Monday morning begins with hating the world. She’s not yet two, but this universal feeling makes its way to the very young on this particular late March Monday. Her rupturing gums, burdened by four new molars are bringing the agony. This 21-month old is screaming and flailing in my arms and I can’t seem to provide a smidgen of consolation this time…so I leave her melodramatically frozen in mid-tantrum on the matted floor, take a few deep breaths and walk over to the kitchen to pop my vitamins, which include a homeopathic patience-booster, called L-Theanine, found in green tea.
The rain is supposed to arrive in a few hours. I get the stroller, which she still fits for now, from the garage and bring it to the front. Step on the brake after arranging the fussy girl with her buckles and hat. Gloomy and windy with varieties of gray above. The older dog chooses to poop before we head off. Collect and deposit into trash. Into their harnesses and off we go.
Strolling is a misnomer when you have two dogs and hills to navigate. I’m used to it by now, and soon she’ll be walking beside us. Time moves quickly with a child. When we moved to this neighborhood, a seemingly 9 or 10 year-old girl would take her beagle on loops around the block. Now, she’s practically full-grown, maybe 5’6. That didn’t seem like five years ago at all.
We make our way up the hill and a conveyor belt/ladder is moving stacks of maroon shingles up to a rooftop, where a roofer is waiting to collect each stack. We stop the stroller and watch the action as the dogs sniff about the sidewalk’s grassy edges. She is transfixed. We make our way along the route, a different leg than our recent non-rainy morning route. Another road crew is getting ready to dig things up. A construction worker walks by, coffee in hand, delighted by the Keeshonds. “You’ve got two cuties there.” I tell him their names, and the little one loves the brief flirtation. Gradually, we’ve descended the hill and make our way back home. After depositing the dogs inside, I choose to head straight to the car, in order to minimize the transition fuss. After a few wardrobe adjustments, and toddler food prep, we’re off toward the library for storytime.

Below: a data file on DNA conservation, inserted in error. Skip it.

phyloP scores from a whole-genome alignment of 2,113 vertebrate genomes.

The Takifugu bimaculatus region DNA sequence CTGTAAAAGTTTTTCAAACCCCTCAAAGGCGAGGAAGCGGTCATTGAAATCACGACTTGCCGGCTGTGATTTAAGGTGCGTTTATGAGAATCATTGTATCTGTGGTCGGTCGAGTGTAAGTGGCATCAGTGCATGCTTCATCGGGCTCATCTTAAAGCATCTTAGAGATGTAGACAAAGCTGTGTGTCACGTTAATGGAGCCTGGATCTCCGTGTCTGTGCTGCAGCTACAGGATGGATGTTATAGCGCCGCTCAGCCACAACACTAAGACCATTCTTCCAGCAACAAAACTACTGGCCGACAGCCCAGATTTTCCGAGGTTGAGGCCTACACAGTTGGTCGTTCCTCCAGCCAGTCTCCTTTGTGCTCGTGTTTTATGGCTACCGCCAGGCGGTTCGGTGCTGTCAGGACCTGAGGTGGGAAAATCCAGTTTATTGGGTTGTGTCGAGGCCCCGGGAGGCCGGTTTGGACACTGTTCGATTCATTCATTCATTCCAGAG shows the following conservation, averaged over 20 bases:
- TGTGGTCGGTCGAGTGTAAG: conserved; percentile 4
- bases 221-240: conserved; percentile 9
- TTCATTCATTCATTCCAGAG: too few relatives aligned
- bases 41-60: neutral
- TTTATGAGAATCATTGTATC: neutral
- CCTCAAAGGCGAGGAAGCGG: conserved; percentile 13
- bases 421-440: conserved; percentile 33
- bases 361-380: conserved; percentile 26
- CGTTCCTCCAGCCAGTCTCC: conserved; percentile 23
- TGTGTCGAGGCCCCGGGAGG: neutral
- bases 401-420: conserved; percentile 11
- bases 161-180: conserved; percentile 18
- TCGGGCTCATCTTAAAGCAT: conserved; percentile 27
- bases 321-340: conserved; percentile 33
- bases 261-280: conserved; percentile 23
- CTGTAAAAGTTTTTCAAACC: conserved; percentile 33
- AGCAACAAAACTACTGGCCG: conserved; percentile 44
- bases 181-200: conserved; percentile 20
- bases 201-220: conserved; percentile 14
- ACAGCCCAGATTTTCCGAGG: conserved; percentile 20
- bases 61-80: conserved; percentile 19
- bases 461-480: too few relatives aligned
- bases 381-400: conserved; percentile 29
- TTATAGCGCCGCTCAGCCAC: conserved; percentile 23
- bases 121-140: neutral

When I realize we have an extra half-hour and the coffee I’ve poured into my thermos needed reheating before entering the thermos, I make a pit-stop at Peet’s Coffee, finding an ideal parking spot, not considering the time or the crowd. As I get out and head over to the parking meter, I see a meter maid writing up a ticket. A man comes rushing over, but he’s too late. “First time in 20 years!” he claims in exasperation. Meter maid wisely doesn’t engage. A different man passes by and smiles. I say, “There’s a first time for everything,” and get a chuckle. I pay for 30 minutes and head in. There isn’t an open seat, so I figure we’re eating our pumpkin bread back in the car. After receiving our baked goodies and a medium cup of coffee, I realize a bag would’ve been useful. Other than my daughter, I’m currently carrying a small George and Martha the Elephants paperback, a green sippy cup, and a circular Tupperware for the upcoming snack. I ask the barista to place the plastic cup of water directly on top of the coffee, and I cautiously navigate my way toward the door. Suddenly, a leather chair has opened up and I sneak in, positioning the sleepy girl to stand between my knees while I take out the pumpkin bread. The posh 60 year-old woman in the chair to my left looks up from her pastry and mentions, “Well, that looks harder…” trailing off without a predicate. In a few minutes, she’s on the phone talking about a faculty meeting while the surprisingly well-behaved little girl examines her. This little one is always checking people out with healthy suspicion. I somehow manage to pour the cup of water into her sippy cup without spilling or dropping anything. The coffee, steam rising, waits for me. As I sip it, I realize my mistake. Boiling hot for the common folks who usually add cream or milk. If you like black coffee, you have to wait five minutes. We won’t be back to this Peet’s anytime soon, though.
As I sit among the sedate crowd, there’s barely enough room for my daughter to stand. She taps on the blue jacket draped over a chair about a foot in front of my knee. During the 15 minutes we sit in the cafe, three people bend and straddle their way around us, while I protect her from the giants doing their accidental calisthenics.
As we make our way out to the car, an accordionist is setting up his street shop. After securing the little girl back in her car seat, with pumpkin crumbs on the edges of her mouth, I take my place in the driver’s seat. I watch the 50 year-old busker with neatly trimmed beard and sideburns and black wide-brimmed cowboy hat. He goes through what seems like an old routine. Undoing the hinges and opening up the hard plastic cases. Setting up a table with a cloth. Tips in the middle. CDs to either side. The accordion comes out and is neatly placed on the sidewalk. I find a dollar from the console and step out of the car to add to his tips. Surprised, he exclaims, “I haven’t even started playing yet!” I say, “You’re about to! Good luck.” Back in the car, I notice the other man. Fifteen feet down the block, likely homeless, sitting on an upturned plastic milk crate. I bring a dollar out to him as well. He gestures thanks.
We back out into the busy street, passing cars coming into view. A motorist in a hurry doesn’t slow down, so we wait. Not everyone has the time to be generous today. Not in this overcast American moment. The elections are coming in only nineteen months, at which point this little girl will be closing in on four years old. Generosity isn’t dead yet, and those of us looking toward the future won’t let it die.